Although I am sad to complete this request for you, I can definitely help you with your concern.
04:54 AM PDT Wayne : Thanks.
04:55 AM PDT Rose(Audible): With that being said, I have gone ahead and cancelled your Gold Monthly Membership which will ensure that you receive no charges from us. You will also receive an additional confirmation email regarding this cancellation.
$29.90 will be going back on your account within 2-3 business days.
04:56 AM PDT Wayne : You are amazing.
Great work, Rose, and I hope i can be your customer very, very soon.
Can you please put me on a list of people who want to give you money?
I am ready to give audible money when I can listen on my Ubuntu machine.
You can see that I have money to give you. I already gave it to you.
04:58 AM PDT Rose(Audible): Thank you for contacting us with your concern about downloading books on your Ubuntu machine. We appreciate your feedback on making it available on Linux OS in the future. I’ll be sure to pass it along to the department in charge.
04:58 AM PDT Wayne : Thank you so much for making the cancellation and credit fast and easy.
This was smart and good.
04:58 AM PDT Rose(Audible): Sure my pleasure. Is there anything else?
04:58 AM PDT Wayne : That’s it. I just want your books. 🙂
04:59 AM PDT Rose(Audible): That’s great to hear then. No worries, I’ll pass it along.
Thank you for contacting Audible! We look forward to seeing you again soon. Please click the end chat link to close this session. Have a great day!
04:59 AM PDT Wayne : Thanks. See you.

Thank you.

This email was sent from a notification-only address that cannot accept incoming email. Please do not reply to this message.


Business Freedom and Privacy Life Skills

Are Payday Loan Businesses Evil?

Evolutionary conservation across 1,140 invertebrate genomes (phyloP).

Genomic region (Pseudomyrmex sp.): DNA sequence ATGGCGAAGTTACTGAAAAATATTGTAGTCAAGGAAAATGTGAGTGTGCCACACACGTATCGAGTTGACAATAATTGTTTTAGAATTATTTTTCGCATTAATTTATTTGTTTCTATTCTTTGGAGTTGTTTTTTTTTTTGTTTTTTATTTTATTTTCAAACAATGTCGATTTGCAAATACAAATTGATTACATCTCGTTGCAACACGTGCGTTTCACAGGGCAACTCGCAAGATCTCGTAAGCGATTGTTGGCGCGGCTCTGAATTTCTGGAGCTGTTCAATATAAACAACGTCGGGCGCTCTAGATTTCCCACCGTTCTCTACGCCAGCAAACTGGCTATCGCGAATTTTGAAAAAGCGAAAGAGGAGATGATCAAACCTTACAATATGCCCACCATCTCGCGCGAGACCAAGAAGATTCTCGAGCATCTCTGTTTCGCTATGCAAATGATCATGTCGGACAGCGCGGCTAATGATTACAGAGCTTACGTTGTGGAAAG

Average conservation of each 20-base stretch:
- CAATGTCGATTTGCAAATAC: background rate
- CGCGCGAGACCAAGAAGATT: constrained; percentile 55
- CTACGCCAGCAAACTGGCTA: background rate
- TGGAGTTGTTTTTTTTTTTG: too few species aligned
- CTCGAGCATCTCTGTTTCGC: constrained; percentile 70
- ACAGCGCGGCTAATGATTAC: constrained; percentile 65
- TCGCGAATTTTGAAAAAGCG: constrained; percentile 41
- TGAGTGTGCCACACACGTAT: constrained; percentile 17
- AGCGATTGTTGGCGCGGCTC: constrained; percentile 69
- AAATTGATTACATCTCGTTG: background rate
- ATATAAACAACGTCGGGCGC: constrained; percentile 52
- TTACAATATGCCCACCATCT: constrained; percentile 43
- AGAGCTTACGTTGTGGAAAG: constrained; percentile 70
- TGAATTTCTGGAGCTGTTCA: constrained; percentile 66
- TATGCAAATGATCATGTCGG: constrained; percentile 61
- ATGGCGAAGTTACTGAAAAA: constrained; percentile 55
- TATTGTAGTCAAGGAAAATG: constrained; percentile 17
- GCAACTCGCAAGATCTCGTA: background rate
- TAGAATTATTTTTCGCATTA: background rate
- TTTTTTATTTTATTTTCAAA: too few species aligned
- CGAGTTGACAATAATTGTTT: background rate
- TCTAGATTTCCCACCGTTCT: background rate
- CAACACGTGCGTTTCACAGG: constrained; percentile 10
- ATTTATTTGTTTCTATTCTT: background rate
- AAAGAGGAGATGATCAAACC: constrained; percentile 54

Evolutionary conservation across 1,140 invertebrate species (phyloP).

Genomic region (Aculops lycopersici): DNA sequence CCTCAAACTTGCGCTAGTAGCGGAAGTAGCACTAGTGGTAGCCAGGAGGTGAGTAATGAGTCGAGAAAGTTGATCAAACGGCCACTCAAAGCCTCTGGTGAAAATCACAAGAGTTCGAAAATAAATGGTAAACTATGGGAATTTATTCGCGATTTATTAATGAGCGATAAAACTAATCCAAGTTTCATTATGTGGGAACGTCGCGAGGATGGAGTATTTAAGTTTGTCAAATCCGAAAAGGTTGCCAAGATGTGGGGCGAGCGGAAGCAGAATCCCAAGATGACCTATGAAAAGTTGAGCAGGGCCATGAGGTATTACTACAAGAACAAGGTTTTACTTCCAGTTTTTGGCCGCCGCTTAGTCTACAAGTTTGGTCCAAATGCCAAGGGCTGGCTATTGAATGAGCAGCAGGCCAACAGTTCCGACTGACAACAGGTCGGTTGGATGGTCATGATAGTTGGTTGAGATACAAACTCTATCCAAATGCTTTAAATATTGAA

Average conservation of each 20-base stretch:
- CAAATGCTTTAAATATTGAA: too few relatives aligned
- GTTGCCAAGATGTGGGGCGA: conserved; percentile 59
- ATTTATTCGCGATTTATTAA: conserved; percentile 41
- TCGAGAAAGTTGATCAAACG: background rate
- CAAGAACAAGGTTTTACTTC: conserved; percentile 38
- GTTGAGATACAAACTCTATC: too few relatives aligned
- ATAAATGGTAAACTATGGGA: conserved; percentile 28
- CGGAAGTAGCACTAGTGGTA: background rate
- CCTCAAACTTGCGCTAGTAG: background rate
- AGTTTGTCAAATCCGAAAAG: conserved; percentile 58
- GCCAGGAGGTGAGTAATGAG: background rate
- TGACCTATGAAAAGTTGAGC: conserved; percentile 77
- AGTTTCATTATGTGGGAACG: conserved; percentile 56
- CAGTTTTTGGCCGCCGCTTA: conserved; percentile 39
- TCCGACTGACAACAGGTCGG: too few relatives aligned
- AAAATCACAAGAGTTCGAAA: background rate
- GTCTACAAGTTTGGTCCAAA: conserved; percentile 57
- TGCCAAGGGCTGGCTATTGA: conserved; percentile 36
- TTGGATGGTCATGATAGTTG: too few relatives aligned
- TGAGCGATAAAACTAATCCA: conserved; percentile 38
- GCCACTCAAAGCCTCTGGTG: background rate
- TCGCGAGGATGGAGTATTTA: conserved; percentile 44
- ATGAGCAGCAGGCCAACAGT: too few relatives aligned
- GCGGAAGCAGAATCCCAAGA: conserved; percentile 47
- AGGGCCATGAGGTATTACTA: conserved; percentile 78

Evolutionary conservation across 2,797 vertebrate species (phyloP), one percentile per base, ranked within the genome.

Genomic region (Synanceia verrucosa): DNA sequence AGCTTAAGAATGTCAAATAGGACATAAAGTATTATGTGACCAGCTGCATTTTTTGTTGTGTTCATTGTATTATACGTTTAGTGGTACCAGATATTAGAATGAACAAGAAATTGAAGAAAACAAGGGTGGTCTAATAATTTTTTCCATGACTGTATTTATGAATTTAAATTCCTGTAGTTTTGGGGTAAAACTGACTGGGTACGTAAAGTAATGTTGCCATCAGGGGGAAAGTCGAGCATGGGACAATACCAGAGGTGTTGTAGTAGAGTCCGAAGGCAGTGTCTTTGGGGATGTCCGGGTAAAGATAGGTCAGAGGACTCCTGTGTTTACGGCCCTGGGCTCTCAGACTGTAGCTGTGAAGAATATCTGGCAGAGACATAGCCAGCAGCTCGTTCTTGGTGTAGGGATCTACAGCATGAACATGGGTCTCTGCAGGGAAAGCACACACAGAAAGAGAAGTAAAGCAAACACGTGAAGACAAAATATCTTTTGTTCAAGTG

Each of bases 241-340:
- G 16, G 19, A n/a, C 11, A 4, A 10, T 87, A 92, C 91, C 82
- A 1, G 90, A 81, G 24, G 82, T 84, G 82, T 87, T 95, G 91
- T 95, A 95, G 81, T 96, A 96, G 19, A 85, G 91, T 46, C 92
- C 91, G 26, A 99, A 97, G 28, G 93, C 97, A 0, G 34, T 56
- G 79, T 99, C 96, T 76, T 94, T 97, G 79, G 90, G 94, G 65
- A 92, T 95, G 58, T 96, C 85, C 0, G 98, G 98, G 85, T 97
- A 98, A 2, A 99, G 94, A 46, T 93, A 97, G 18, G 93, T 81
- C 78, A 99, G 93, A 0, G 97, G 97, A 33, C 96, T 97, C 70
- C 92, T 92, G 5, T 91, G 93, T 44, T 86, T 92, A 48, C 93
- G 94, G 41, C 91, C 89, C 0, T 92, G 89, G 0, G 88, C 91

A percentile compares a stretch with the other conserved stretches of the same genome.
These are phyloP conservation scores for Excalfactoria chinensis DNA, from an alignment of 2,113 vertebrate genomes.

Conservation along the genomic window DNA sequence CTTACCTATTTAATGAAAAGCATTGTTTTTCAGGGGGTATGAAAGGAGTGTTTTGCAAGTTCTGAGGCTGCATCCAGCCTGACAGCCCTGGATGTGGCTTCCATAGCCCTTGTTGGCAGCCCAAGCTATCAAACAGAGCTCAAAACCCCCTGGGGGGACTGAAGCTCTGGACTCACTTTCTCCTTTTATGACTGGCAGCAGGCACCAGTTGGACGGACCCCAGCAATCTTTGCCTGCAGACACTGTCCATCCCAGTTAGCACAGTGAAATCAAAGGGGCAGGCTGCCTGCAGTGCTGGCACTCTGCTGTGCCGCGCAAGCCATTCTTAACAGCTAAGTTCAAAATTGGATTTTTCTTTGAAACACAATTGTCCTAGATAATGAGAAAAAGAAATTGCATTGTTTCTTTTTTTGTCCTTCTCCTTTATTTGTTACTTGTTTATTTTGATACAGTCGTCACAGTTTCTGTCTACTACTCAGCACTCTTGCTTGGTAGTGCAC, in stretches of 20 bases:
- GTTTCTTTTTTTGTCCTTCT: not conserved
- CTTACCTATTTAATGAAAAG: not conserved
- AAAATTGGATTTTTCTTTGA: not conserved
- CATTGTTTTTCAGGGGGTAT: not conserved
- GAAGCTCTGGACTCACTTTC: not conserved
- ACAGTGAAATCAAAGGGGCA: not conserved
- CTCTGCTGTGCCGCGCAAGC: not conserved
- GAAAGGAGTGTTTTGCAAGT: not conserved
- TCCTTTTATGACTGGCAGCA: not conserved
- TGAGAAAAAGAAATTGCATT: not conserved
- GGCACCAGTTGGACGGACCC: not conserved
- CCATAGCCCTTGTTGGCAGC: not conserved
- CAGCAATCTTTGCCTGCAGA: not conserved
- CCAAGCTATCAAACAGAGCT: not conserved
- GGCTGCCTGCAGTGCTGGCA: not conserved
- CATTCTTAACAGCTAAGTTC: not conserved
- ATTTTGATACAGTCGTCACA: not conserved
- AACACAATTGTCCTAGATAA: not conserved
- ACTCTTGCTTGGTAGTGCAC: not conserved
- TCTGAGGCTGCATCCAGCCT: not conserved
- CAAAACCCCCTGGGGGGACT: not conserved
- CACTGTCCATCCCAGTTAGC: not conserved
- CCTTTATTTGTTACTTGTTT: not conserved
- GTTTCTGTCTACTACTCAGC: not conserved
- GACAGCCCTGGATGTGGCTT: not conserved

I have been looking into the payday loan business.  It intrigues me both as an entrepreneur but even more so on the ethics side.  There is a serious stigma associated with payday loan businesses that they are evil and help to ruin lives.

This is a broadcast  about our local city Burnaby showing the same thing: that we must unite against these vicious sharks… yet… I couldn’t help but notice how they didn’t have any of them on this panel to express their perspective.  Here is a summary about the rally

You hear comments about this kind of business like: “I want to see them out of business” and ‘This is unconscionable’ or, “Let’s run these birds out of town” and even compare them to the likes of a sketchy massage parlour.

But then you hear comments by the same people a few breaths later about the customers of payday loan businesses like, “They don’t think about how they are going to pay back their loan when they get it” and, “They have marginal financial literacy skills”.  The people interviewed like to call them ‘these people’ or ‘these folks’ as if to distance themselves.  First they offer scathing insults to the business followed by belittling comments about its customers.  I don’t see a lot of love here.  But it gets better.

My favourite part is when the interviewer asked “Won’t these people have to go to loan sharks on the street if they can’t go to payday loan businesses?”  One of the ‘solutions’ offered was to make more institutions like Pigeon Park Savings .  Don’t get me wrong, Pigeon Park Savings looks great and is just what the doctor ordered for the neighbourhood where it is but to compare a customer of this service to a payday loan business is a shocking display of missing information.  I understand completely because I had the same general perception about payday loan businesses until I spent some time behind the counter at one.  The first thing you will notice is that customers at regular payday loan businesses are normal.  They have jobs (hence the word payday), they dress normal if not nicely, they drive cars, etc.  The members at Pigeon Park are not customers. They are members.  It is a service, not a business.

Then it was suggested that ‘more credit unions should be doing this [Pigeon Park style]’ but then a breath later they admit that no one does it because it’s expensive. And that brings us to our next topic.